They say that there are two drivers of markets: greed and fear. And there have been plenty of both in recent years. The burden of regulation and legislation puts onerous demands on global business, across multiple sectors. The rise of the compliance function and the appointment of chief risk officers and compliance officers to senior positions in firms demonstrates just how important compliance and risk management has become.

Forward looking businesses have realised that managing risk and compliance effectively provides a commercial advantage. The organisations who are implementing change most effectively are driving change from the business (which accepts ownership of the risks), and not purely from the compliance function.

By addressing training, insight and understanding of regulatory issues throughout an organisation in a clear, efficient, innovative and accredited way, a firm stands to gain significant advantage. It is not just a case of doing business – in many cases, it is the business. When done well, effective risk and compliance management can drive down costs and enable new opportunities to be identified.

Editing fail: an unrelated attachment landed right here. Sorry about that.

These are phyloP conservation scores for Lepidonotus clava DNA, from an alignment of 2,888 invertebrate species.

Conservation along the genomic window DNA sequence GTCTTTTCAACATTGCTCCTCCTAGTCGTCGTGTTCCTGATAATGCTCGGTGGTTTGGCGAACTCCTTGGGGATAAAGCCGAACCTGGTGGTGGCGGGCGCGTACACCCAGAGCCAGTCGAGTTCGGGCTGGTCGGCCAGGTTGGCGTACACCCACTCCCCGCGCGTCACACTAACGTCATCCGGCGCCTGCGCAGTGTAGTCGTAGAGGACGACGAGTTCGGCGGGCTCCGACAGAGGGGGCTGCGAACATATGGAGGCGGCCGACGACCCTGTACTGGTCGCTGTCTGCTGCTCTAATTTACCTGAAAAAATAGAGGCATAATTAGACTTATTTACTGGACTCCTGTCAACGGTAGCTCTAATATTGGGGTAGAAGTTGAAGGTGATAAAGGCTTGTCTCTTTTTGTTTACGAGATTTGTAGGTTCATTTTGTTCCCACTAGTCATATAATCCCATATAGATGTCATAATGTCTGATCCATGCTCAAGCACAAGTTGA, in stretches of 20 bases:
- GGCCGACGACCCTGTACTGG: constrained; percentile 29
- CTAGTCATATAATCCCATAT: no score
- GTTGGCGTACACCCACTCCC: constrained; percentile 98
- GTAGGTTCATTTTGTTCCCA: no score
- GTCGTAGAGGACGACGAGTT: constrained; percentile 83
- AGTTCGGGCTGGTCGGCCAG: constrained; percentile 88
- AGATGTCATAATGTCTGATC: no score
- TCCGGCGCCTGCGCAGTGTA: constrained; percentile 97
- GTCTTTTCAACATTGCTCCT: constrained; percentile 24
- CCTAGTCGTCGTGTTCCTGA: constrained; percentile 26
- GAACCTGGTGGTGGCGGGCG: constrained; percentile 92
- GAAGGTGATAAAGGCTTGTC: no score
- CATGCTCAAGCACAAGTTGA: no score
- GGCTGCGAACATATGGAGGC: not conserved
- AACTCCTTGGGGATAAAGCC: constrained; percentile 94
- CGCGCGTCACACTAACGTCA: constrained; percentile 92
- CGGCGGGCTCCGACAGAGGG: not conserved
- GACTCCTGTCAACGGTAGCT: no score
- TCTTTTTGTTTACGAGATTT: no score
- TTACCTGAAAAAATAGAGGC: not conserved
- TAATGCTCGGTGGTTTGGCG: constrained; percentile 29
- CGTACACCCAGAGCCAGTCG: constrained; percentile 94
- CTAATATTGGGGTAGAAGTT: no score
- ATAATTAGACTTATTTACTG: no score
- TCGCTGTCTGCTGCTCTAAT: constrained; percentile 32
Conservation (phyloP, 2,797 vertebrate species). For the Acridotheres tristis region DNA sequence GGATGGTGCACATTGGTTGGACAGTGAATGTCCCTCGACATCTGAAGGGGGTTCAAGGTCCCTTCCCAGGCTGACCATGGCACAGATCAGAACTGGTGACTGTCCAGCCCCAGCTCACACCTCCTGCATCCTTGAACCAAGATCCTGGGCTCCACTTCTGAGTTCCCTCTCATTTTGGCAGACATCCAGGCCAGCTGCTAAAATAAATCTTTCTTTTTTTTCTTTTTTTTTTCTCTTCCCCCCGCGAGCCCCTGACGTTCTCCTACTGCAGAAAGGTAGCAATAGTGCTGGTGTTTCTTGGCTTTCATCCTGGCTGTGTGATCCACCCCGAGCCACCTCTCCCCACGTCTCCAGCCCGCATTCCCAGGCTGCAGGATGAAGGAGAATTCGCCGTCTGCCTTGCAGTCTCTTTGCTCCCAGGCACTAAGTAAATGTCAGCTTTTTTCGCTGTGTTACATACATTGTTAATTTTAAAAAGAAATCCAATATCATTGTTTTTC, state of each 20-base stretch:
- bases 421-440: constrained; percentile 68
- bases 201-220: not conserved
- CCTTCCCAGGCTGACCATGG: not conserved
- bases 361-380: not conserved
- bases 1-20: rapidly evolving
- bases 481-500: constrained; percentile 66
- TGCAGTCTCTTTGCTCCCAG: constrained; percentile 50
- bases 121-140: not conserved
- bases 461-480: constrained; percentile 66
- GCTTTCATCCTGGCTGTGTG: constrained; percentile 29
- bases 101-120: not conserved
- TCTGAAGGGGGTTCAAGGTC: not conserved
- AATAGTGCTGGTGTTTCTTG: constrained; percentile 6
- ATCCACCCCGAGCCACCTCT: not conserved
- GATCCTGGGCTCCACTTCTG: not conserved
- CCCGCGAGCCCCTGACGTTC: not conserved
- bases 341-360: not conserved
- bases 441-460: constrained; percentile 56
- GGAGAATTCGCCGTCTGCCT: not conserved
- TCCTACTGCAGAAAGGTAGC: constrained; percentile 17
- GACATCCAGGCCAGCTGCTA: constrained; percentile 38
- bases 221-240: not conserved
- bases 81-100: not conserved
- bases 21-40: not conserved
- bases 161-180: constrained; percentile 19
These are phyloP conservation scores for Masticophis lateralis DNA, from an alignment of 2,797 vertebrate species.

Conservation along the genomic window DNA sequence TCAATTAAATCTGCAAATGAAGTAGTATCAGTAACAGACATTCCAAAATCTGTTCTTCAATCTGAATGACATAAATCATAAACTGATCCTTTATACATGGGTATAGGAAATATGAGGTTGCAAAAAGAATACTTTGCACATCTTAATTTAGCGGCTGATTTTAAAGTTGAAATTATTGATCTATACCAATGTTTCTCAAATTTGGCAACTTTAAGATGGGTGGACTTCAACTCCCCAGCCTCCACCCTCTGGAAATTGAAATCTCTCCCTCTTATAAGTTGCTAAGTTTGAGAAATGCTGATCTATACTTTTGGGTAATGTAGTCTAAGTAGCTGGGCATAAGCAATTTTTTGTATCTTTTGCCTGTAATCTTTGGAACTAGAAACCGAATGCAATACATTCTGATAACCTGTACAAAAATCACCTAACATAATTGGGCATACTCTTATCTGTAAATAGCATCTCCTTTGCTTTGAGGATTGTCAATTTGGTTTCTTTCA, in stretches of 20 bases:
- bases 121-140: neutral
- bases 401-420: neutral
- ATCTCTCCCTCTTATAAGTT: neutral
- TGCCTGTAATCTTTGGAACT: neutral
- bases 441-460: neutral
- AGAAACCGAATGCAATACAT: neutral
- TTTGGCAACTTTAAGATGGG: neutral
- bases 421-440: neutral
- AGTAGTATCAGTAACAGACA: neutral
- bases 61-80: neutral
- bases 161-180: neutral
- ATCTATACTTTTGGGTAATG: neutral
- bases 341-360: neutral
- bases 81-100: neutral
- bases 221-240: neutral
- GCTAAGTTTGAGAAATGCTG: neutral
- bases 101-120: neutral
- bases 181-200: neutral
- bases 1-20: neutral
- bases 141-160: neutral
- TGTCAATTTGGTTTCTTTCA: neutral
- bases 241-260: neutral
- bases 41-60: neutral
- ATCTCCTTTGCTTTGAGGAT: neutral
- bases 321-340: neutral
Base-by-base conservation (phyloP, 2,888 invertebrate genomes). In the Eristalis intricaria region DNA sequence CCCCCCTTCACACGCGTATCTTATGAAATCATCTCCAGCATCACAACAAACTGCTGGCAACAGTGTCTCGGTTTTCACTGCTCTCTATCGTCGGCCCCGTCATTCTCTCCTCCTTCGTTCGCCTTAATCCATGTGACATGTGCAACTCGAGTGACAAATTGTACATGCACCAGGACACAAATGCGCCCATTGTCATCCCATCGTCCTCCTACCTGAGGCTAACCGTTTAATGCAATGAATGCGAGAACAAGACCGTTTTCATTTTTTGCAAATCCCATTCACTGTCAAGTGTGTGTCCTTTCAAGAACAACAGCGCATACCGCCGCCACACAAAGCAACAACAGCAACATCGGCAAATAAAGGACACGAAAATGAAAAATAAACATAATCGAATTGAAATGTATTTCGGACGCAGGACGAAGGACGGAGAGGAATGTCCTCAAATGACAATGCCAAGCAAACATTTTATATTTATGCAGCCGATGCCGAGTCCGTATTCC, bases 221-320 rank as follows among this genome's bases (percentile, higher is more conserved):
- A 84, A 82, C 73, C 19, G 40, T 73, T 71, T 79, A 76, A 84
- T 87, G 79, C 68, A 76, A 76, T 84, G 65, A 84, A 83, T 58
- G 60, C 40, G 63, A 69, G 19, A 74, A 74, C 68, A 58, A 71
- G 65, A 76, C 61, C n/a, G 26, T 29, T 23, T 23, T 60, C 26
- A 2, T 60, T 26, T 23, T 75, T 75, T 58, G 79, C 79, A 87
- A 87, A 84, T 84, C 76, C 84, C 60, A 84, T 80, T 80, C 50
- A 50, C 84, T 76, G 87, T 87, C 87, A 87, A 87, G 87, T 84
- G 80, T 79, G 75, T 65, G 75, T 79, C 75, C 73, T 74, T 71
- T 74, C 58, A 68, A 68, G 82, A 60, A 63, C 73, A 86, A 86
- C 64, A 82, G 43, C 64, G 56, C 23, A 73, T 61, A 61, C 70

Trust is the watchword of industries, from banking to pharmaceuticals, from insurance to oil and gas. Trust comes from a reputation for solid controls, but also delivery of great service. It can be difficult to do this in a world of hyper-regulation – and that is where organisations need to switch their thinking about compliance and risk. The assumption that regulation automatically gets in the way of great service is flawed. Risk and compliance professionals can and must challenge and prove this assumption by implementing effective systems and controls that both provide the required regulatory assurance but also enhance the organisation’s service delivery.

Jul-Sep 2015 Issue

Wilmington PLC